Responding to the public's concern over radioactive contamination, the perceived need to protect the health of employees, the public, and the environment, and the need to control the spread of contaminated materials into commerce and unrestricted areas, have led regulatory agencies, both state and federal, to develop regulations for the control of NORM.

As a result, regulations for the control of NORM are being developed at an increasing pace by the petroleum producing states. At the present time, Louisiana, Mississippi, and Arkansas are the only states with NORM regulations in effect, but several others, including Texas, Alabama, Kentucky, New Mexico, and Oklahoma could have their regulations in effect during 1993. It is expected that the majority of the petroleum producing states will have regulations within two to three years.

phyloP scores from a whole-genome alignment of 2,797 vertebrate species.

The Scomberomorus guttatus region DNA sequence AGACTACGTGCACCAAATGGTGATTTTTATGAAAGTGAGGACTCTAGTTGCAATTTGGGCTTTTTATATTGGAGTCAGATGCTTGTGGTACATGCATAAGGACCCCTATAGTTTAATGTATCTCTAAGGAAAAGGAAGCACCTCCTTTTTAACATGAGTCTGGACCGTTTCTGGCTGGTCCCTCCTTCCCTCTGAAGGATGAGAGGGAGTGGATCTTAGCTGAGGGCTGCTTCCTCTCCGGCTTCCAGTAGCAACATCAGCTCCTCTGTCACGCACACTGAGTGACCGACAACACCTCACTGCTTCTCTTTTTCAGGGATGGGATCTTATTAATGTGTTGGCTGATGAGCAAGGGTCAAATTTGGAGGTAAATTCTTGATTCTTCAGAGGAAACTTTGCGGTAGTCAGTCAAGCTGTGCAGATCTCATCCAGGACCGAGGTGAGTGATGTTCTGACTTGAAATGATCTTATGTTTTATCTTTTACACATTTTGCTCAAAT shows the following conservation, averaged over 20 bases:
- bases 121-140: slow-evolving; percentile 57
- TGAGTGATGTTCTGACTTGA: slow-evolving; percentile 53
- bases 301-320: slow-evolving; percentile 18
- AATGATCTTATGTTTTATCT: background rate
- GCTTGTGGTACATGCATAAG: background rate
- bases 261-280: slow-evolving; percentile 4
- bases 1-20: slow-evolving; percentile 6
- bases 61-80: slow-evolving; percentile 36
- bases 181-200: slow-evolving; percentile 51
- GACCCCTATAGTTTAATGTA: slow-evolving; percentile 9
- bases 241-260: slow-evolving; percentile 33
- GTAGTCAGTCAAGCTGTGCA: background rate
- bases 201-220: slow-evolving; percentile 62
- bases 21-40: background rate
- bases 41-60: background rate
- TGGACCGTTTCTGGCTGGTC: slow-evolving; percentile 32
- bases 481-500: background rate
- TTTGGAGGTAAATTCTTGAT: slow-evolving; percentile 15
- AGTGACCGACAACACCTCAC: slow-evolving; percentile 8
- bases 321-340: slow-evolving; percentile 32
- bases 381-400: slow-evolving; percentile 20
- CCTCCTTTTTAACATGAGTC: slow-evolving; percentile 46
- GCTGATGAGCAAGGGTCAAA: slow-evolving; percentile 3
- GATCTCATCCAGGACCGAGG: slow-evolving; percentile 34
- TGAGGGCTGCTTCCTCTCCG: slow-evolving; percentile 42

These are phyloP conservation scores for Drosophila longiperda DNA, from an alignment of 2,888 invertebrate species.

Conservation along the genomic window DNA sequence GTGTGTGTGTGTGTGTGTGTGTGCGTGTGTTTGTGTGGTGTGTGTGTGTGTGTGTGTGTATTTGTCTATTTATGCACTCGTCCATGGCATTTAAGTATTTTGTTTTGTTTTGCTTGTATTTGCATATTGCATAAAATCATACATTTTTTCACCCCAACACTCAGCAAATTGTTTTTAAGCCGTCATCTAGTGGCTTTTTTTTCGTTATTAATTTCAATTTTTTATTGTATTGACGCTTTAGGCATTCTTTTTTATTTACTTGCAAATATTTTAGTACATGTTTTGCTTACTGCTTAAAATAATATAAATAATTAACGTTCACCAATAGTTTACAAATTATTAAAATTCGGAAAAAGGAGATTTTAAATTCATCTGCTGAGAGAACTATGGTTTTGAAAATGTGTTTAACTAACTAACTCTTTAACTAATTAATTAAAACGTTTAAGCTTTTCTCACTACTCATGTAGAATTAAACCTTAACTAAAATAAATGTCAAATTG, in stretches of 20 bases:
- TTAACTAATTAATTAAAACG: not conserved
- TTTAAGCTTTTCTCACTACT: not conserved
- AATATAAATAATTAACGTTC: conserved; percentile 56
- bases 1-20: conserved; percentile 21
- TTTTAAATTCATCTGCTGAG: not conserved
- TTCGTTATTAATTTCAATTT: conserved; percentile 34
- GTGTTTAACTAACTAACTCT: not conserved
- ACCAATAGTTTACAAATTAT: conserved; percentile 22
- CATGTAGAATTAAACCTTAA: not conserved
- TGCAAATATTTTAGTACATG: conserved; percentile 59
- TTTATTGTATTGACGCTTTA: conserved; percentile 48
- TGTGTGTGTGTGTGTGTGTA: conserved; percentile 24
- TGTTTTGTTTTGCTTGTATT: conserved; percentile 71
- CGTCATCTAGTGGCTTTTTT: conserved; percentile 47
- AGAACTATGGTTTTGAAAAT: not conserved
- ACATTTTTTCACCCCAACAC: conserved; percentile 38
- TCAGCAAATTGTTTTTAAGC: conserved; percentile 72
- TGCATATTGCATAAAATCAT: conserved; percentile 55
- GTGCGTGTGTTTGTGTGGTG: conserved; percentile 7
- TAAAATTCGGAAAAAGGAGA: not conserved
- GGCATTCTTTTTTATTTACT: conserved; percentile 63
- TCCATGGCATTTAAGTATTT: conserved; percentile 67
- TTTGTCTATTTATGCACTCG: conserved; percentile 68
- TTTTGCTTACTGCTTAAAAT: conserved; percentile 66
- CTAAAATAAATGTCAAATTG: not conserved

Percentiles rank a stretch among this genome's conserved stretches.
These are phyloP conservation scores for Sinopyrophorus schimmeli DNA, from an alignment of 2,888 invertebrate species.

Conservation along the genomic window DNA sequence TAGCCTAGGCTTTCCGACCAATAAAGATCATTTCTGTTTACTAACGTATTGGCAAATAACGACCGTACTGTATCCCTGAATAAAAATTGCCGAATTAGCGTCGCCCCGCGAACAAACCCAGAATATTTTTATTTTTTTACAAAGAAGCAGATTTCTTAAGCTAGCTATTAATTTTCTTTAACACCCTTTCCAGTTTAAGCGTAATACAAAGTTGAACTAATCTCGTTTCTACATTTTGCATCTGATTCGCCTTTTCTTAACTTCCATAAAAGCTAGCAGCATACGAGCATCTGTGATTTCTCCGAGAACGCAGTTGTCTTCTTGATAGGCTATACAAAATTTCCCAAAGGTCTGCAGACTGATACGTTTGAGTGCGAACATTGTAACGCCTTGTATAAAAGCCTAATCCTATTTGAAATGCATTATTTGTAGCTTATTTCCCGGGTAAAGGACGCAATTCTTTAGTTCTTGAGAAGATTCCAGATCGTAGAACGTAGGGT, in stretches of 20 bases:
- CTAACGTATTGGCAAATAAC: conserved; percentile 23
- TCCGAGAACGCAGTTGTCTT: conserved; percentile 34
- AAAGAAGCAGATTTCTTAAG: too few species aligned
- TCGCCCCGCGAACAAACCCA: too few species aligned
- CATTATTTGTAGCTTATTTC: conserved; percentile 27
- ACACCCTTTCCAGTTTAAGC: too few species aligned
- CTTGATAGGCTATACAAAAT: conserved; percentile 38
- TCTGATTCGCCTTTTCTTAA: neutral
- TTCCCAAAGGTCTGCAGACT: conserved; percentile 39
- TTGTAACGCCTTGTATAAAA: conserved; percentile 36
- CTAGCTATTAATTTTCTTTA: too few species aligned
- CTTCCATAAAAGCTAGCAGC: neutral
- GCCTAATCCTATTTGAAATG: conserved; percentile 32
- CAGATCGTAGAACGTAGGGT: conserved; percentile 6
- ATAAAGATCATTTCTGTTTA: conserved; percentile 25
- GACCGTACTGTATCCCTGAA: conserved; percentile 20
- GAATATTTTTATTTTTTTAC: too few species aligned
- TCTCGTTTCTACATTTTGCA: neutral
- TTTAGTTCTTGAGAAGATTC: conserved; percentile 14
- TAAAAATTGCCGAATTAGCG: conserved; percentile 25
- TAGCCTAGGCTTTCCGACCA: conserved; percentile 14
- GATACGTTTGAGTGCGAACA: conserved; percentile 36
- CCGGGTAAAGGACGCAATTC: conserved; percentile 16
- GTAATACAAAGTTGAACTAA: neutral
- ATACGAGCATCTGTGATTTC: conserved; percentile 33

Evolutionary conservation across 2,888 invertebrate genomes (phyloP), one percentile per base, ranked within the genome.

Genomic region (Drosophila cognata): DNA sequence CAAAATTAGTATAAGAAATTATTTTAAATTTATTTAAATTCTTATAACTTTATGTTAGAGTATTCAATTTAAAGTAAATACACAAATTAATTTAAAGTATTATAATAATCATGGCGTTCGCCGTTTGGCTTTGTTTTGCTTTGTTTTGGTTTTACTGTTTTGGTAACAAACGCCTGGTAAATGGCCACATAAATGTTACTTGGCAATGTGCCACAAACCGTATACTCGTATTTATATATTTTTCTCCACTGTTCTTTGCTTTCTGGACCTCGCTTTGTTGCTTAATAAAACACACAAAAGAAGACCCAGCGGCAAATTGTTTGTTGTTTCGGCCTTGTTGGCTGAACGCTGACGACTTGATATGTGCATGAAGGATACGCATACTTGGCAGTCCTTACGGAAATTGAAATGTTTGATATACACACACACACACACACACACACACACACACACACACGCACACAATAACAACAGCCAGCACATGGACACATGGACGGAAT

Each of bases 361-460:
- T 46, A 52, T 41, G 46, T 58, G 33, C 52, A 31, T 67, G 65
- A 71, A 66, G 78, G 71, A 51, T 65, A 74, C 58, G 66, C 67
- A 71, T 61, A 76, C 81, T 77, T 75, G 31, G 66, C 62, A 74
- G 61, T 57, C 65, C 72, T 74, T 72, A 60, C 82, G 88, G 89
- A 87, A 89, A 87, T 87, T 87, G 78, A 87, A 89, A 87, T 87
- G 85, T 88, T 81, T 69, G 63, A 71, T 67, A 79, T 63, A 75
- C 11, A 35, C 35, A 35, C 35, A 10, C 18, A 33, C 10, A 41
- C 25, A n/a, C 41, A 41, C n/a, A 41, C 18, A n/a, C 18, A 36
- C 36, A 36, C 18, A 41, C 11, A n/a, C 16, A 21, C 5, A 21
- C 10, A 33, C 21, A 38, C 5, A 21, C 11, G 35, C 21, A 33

The federal government is also considering regulations for the control of NORM, and it is probable that the Environmental Protection Agency will develop federal regulations for NORM control. Some of the Canadian provinces, e.g., British Columbia, Alberta, and Saskatchewan, will also have NORM regulations shortly.

There is still some controversy over acceptable exemption levels for radium. More data, particularly accurate measurements of radon emanation rates and better risk assessments for NORM exposures, are needed. The impact of the regulations on the petroleum industry will be very costly and will require some changes in operating procedures.

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